When a people turn their back on God, generally speaking , they lose liberty (Prov 29:2). This is merely God withdrawing his favor from a people who do not want him.  People get the government that reflects their willingness to serve God.  .  He does this in a variety of ways.  Sometimes he allows corrupt people to seize the reins of power. Sometimes he allows an invading army to come in.  All of these reductions in practical liberty are a result of God’s judgment on people who have misused their initial liberty.  My favorite Biblical example is the Babylonian captivity, in which the children of Israel were rewarded for their idolatry by having a barbarian horde drag their children off in chains.  This judgment went on for 70 years, and people saw their children, and grand children and great grandchildren grow up surrounded by idolatry because they had loved their idols so much. They had misused their liberty, so God took it away.  But it would be incorrect to cite this as an example that God is against liberty.  God is for both liberty, and authority, as they both work hand in hand in a people whose heart is after God.
 If all that’s true, and I believe that it is, , then the real issue isn’t what Obama is going to do. The real issue is what are you going to do. If you are really in favor of liberty, then you have an obligation to live right, and obey the whole counsel of God, not just the parts you like or the parts line up with your philosophy (Psalm 119:45).  The strong  (and frankly mystifying) anti-God streak present in a lot of libertarian circles is the Achilles heel of the modern liberty movement, and it is quite likely the reason why  we have not seen the sort of success God gave to the colonial Americans in re-establishing liberty.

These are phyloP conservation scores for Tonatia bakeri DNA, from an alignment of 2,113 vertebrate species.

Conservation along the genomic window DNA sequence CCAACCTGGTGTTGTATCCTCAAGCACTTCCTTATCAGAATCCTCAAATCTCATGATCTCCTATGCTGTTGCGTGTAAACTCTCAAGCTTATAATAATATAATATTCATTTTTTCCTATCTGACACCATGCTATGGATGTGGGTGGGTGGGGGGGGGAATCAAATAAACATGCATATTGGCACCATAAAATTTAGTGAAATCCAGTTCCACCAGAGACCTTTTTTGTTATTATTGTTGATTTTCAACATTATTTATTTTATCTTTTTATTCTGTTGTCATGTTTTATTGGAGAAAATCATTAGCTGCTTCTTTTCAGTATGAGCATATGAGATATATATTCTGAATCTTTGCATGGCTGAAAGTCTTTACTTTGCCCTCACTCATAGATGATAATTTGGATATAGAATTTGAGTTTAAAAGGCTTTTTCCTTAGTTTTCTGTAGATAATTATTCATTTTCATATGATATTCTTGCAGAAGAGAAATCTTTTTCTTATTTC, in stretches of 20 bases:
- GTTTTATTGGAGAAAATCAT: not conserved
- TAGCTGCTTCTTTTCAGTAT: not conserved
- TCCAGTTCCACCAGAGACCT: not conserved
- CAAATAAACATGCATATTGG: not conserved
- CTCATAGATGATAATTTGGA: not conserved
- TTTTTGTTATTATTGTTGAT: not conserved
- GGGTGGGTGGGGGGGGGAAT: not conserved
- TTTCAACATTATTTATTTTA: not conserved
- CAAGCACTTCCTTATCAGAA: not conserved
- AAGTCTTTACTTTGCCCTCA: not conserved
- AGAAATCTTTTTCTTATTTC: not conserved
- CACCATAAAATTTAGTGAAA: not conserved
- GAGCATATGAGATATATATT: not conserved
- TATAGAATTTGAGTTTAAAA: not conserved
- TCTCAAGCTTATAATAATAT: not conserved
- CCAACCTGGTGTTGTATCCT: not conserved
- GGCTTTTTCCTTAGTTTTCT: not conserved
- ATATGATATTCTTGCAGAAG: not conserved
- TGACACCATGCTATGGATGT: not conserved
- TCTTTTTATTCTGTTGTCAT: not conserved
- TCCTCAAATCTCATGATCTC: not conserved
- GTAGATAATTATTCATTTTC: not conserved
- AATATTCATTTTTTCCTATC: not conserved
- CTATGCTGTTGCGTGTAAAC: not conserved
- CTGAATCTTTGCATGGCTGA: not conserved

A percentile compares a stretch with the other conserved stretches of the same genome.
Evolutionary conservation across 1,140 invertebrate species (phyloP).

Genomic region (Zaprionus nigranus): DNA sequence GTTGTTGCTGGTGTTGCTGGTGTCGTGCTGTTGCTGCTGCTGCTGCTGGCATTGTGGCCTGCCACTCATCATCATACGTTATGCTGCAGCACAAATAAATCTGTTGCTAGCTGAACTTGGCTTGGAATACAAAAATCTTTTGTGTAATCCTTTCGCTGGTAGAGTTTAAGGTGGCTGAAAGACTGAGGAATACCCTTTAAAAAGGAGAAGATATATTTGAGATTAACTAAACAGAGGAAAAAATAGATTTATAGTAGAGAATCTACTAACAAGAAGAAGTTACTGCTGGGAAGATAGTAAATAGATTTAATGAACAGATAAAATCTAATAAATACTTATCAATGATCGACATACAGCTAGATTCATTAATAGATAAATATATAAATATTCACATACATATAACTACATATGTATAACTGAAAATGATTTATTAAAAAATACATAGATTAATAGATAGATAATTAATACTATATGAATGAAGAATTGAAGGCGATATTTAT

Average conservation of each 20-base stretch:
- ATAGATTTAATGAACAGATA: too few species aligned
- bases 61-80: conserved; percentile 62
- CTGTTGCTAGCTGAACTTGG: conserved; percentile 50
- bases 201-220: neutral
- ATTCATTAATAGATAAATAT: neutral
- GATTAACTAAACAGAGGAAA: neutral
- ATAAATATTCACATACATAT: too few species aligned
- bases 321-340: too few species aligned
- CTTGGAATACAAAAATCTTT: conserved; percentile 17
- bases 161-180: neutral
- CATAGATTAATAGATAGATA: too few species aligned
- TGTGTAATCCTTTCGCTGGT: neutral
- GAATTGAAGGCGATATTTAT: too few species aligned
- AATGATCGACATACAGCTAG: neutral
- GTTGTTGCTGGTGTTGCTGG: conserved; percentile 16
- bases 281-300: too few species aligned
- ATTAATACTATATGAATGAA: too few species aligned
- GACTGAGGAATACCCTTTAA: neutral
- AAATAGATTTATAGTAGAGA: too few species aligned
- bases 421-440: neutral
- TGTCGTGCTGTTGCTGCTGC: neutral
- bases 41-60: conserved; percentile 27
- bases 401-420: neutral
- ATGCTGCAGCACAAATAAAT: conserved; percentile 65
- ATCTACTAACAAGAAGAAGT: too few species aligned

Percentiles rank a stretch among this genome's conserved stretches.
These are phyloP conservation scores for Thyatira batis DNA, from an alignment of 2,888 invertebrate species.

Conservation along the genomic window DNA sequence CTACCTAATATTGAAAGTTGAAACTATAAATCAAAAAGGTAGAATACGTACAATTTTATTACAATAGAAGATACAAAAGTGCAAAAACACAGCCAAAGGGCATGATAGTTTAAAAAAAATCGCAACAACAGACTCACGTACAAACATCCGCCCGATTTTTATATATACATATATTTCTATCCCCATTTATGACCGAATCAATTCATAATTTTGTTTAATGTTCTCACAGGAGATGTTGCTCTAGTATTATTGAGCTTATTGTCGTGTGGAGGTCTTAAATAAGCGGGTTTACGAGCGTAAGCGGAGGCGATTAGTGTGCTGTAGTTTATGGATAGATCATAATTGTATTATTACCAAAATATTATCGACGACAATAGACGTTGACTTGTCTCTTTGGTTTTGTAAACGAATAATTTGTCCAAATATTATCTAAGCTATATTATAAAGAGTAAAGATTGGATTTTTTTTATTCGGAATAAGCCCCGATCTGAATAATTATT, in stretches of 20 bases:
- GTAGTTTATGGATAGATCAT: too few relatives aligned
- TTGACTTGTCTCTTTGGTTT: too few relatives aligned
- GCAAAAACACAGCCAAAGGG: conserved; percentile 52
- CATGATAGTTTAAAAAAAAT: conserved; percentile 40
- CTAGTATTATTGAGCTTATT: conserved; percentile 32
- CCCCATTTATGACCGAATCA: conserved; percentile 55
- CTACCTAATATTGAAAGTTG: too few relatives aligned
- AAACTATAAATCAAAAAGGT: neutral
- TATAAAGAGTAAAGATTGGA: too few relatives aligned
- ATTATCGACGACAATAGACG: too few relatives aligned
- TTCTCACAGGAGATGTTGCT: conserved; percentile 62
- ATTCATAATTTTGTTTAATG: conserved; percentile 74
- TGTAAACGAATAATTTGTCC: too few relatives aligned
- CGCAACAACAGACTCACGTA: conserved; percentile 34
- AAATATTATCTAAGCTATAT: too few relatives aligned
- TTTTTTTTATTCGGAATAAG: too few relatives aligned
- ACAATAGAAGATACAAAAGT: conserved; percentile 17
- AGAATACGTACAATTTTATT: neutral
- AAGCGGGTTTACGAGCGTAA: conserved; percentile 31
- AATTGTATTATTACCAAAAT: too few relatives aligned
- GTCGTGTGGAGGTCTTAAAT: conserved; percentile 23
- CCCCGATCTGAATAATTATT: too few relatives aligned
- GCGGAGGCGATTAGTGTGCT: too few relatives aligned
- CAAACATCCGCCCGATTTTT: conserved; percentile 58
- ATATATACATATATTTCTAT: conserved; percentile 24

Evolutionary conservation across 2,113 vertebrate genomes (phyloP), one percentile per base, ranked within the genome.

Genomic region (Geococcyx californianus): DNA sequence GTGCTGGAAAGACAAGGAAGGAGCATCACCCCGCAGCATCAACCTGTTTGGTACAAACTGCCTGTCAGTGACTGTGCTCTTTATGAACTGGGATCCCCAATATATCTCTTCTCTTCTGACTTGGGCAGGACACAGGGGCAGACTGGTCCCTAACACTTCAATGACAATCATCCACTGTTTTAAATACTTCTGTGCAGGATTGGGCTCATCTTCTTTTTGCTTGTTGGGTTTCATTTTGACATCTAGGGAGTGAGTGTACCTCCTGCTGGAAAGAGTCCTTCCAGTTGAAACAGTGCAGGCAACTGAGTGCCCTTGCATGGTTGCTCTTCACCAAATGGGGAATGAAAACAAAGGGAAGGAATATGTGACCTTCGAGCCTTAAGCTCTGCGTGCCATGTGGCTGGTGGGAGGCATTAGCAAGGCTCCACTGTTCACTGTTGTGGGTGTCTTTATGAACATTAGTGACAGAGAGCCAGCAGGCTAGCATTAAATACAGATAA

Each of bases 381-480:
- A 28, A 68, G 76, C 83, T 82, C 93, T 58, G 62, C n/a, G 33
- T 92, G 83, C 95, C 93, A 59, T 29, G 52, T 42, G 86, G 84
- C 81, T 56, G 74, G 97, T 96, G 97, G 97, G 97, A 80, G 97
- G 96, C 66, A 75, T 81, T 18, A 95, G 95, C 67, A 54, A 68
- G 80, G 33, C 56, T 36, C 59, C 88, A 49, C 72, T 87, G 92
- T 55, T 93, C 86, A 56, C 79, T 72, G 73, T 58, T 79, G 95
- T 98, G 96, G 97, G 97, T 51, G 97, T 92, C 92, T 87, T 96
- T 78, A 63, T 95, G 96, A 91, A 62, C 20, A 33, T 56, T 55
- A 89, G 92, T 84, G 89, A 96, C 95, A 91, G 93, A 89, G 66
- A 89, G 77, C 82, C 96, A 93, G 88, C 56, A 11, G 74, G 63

So what, as a Christian, should be my position towards the authority God has put over my life?  Should I be shouting for its overthrow?  Should I be instigating violence against it?  Should I browbeat and belittle it at every opportunity?  Scripture is pretty clear on this.  I am supposed to live the best life possible under my current situation, with the idea in sight that I will give account to God as to how I lived and fared under an oppressive corrupt system ( Eph 6:1-10).  If I am in a position of authority, I should strive to be just. (2 Sam 23:3, Heb 13:17).  I should police my own life to ensure that I am not the part of the reason for God’s favor turning from us.  I should pray for the authority over me, not send out mocking emails (Jude 1:8).  In those prayers, I don’t ask for their death, but rather that God will turn their hearts (Matt 5:44, Prov 21:1).  In the meantime, I should try my best to live out the commandments of God as much as I can, and live under these temporary circumstances in light of an eternal reality.  And for the record, I’m not particularly good at anything I just listed. I probably have a lot more rebellion in my heart than I realize.
  Now I currently live under a system where I still have some  ability to at least make my disagreement known.  I have the right, under this authority, to protest policy. I have the right to call my Congressman, to vote, to make my voice heard.  It is legitmate to point out when those in authority overstep their  authority, but I don’t have the right, as a Christian, to rise up against what God has put over me (Titus 3:1)I am not required to be a yes-man or a lapdog to corrupt men, but I must be very careful as a Christian to not step over from disagreement into rebellion.  I could go a bit further into where I think that line is, but that’s a topic for another time.
   I also have friends  who are  'anarchists' and 'stateless libertarians'  and 'anarchocaps' and all sorts of other interesting labels. I encourage them to  look up the verses, and by all means join the discusion.